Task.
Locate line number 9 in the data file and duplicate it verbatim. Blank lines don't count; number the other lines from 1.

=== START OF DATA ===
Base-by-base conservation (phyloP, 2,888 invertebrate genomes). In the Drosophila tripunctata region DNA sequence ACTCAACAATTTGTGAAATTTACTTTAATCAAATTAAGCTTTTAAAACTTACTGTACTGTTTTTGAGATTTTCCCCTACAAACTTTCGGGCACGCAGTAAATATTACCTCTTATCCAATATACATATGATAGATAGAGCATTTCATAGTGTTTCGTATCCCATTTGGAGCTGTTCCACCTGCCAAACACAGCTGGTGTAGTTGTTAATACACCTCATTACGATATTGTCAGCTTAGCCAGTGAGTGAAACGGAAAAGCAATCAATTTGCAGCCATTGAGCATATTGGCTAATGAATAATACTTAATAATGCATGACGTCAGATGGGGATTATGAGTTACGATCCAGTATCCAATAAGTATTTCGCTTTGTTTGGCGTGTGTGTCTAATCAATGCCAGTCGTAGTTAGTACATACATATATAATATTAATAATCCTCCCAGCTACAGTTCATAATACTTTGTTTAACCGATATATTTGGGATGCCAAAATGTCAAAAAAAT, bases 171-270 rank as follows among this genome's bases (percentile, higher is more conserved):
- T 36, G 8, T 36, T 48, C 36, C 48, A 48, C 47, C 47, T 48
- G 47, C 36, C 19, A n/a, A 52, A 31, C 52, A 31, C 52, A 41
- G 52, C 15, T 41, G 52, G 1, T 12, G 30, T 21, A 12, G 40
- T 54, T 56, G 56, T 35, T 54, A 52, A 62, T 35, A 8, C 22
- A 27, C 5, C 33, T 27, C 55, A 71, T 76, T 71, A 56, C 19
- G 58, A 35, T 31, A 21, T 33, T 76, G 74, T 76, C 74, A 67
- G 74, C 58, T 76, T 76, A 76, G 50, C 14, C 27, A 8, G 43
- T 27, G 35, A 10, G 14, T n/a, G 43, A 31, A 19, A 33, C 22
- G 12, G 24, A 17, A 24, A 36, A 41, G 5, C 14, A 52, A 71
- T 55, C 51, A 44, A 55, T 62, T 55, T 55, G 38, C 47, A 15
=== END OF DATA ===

- T 27, G 35, A 10, G 14, T n/a, G 43, A 31, A 19, A 33, C 22